If you are planning any marketing database strategy, the most essential question is “What info is out in the open that I can get to?” The second would be “How much will it cost me?”
The initiative behind numerous demand generation marketing campaigns is to gather valued information on prospects, information like full name, email address, direct telephone number, company name and perhaps job title.
Updated third-party data can give profound knowledge into the organization with relevant info such as company revenue, industry type, number of employees, etc. Once you get this information on-board, you can accomplish personalization and simple breakdown. But wait – is this of any value to your business?
Utilizing expense of marketing campaigns or projects, you can derive cost of every lead and scale how one campaign stacks up against another campaign in terms of your set goals. Also, you can even observe the number of deal closures that happened due to this campaign. But that is the place where it stops.
So how would you rationalize your marketing data in a manner that will enhance prospective campaigns?
As a result of driving campaigns with specific segmentation, you can reveal small sections that are best fit for your organizations products and/or services.
Let’s take an example here; suppose Campaign X results in a response rate of around 5%, and Campaign Y yielded a response rate of around 3%. Thus Campaign X easily beats Campaign Y due to a better response rate. But when you break the campaign by job title, you come to know that Campaign X had a response rate of around 15% for C-Level Titles whereas Campaign Y had a response rate of around 20% to the Manager Level titles. This data comes in very handy in saving your time and money by having to target and email the Campaign X to only C-Level titles and Campaign Y to only Manager Level titles.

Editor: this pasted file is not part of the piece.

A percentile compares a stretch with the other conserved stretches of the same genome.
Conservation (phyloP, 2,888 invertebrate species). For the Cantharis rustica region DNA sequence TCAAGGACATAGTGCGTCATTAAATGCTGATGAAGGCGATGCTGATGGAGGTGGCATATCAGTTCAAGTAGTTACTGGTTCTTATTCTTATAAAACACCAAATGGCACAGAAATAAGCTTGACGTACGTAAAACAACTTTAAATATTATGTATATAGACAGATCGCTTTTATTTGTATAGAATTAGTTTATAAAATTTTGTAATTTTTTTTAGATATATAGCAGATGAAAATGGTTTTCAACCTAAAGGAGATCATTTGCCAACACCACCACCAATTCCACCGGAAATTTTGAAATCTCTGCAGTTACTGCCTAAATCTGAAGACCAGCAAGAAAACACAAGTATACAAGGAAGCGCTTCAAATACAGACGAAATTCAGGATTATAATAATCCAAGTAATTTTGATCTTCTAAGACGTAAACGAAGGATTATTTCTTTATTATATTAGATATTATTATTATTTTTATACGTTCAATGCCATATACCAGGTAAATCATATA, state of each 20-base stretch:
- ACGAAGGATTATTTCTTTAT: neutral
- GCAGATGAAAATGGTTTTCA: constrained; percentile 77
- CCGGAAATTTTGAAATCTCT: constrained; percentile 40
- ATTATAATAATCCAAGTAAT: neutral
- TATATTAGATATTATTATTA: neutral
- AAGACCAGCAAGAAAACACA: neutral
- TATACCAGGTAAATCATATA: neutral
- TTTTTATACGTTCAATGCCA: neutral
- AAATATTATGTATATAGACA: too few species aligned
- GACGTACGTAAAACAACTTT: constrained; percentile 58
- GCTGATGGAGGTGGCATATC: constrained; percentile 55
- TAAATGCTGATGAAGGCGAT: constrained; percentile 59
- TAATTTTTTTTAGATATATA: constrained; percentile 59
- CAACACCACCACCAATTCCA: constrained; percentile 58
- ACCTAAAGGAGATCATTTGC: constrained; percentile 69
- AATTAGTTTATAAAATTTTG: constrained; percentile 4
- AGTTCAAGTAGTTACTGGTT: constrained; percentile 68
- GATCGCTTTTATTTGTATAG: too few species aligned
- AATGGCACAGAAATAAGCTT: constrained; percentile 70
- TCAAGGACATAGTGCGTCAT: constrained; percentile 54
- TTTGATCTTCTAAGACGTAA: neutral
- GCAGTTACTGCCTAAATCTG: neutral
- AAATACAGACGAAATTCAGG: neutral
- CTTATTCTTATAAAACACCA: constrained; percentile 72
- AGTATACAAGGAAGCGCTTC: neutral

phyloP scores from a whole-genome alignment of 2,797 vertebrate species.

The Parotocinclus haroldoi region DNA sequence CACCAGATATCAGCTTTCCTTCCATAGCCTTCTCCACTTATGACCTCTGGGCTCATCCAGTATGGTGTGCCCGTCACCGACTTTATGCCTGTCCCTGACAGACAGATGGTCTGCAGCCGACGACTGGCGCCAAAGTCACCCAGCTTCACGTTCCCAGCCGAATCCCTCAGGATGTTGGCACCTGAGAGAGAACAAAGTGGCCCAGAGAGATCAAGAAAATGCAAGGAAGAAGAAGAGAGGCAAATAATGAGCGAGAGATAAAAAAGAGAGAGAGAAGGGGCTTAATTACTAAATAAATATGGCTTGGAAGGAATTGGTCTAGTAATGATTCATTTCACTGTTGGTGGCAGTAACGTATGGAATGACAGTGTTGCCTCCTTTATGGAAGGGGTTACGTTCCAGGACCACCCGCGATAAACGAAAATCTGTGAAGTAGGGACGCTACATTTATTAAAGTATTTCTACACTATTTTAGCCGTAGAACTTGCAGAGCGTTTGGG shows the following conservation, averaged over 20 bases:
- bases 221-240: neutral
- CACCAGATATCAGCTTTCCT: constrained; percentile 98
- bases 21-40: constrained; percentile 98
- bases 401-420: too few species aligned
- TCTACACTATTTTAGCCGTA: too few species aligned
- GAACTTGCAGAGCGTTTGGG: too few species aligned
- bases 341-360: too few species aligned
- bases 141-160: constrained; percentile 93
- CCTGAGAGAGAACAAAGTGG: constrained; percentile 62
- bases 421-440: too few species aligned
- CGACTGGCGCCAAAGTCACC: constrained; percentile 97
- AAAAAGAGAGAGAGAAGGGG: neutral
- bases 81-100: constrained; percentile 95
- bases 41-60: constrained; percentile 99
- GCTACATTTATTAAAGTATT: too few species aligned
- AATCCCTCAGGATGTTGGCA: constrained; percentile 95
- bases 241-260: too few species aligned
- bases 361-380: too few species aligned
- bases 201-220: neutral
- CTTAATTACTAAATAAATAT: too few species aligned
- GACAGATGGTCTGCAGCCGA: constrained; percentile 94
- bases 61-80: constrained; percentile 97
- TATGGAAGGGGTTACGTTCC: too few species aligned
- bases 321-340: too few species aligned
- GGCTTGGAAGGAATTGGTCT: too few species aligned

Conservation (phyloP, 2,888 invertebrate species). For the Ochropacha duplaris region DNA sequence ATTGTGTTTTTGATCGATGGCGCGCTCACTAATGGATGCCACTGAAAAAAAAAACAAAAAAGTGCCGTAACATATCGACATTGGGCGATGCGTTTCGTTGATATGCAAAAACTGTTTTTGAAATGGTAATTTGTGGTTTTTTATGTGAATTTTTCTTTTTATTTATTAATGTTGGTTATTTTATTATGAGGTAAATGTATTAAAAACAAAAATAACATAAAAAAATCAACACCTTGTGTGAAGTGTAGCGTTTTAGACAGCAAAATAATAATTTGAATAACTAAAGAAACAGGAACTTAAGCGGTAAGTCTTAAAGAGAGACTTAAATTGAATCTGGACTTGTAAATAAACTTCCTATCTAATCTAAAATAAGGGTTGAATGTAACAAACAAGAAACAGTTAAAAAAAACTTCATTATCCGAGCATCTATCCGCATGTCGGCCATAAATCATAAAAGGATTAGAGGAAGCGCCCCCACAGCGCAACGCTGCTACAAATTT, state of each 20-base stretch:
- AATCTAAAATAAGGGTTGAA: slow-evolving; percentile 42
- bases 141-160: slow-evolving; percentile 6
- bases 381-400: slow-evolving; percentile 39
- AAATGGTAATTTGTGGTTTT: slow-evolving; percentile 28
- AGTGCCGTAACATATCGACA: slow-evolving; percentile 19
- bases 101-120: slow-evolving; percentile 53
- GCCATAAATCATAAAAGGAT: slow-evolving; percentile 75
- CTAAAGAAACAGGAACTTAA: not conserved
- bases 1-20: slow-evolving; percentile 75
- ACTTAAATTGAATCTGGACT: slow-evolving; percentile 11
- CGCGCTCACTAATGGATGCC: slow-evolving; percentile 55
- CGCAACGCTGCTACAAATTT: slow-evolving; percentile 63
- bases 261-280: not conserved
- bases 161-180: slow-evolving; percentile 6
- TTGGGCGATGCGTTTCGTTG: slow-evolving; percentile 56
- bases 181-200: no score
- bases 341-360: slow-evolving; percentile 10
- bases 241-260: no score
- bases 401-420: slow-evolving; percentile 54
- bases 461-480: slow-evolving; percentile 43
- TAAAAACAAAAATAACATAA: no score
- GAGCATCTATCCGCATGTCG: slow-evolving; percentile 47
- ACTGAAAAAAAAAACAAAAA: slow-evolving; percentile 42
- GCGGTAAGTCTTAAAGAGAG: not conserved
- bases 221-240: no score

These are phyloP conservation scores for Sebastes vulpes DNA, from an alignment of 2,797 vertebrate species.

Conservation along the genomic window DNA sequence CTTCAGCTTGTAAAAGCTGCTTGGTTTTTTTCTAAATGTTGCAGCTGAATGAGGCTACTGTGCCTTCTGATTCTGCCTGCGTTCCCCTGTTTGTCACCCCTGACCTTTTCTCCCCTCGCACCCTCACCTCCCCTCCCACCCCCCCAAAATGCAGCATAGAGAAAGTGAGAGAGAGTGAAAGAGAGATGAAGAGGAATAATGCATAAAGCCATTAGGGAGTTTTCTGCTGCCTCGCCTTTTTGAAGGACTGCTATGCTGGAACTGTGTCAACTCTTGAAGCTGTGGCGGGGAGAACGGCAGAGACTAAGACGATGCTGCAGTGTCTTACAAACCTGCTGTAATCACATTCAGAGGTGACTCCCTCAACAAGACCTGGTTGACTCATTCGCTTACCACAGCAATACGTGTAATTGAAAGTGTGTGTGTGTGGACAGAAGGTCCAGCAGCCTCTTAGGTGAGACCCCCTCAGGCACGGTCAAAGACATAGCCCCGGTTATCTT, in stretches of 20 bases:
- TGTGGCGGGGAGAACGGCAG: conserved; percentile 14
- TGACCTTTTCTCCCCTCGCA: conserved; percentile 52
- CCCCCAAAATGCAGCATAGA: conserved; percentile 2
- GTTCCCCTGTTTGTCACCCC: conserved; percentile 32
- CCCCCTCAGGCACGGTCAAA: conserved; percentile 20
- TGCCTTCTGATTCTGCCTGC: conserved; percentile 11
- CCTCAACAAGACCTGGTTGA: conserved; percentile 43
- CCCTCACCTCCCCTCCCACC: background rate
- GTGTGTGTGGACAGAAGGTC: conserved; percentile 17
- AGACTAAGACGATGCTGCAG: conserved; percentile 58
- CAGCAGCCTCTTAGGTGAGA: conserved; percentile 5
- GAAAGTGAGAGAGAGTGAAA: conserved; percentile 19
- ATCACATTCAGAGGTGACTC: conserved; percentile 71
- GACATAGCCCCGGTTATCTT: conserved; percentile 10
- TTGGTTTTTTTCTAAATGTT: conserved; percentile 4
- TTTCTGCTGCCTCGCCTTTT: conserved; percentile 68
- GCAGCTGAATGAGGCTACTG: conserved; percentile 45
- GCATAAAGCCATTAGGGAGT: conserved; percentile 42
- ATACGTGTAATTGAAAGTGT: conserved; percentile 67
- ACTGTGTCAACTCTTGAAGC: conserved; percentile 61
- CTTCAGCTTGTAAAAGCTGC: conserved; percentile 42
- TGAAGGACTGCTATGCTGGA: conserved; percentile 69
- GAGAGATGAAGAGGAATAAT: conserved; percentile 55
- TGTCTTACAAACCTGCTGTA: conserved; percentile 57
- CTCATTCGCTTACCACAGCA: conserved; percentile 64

Once you are ready with your segmentation, content and communication plan, the next step is to understand the missing information from your recovered data. This is exactly the information you are not gathering at present that could have a bearing on your business.
One of the best ways to recognize any gaps or incorrect data in your marketing database is to do a straightforward ‘A/B testing’. In the event that the inclusion of another new field gives a measurable lift in results, then you may like to gather such informative data. Then again if the information has next to no effect on results, you would strongly think to stop requesting for it.
Many a times, you purchase data from a 3rd party vendor with the acceptance that more equals to better results. You need to ask, How much does this fetched data cost and does it deliver my set goals? Discovering the ideal number of fields for your marketing database requires manual testing and afterwards the subtle act of adjusting.
The bottom line to this case is: Do not spend for irrelevant data which does not fit your requirement, try to segment your campaign results to achieve your marketing objectives!
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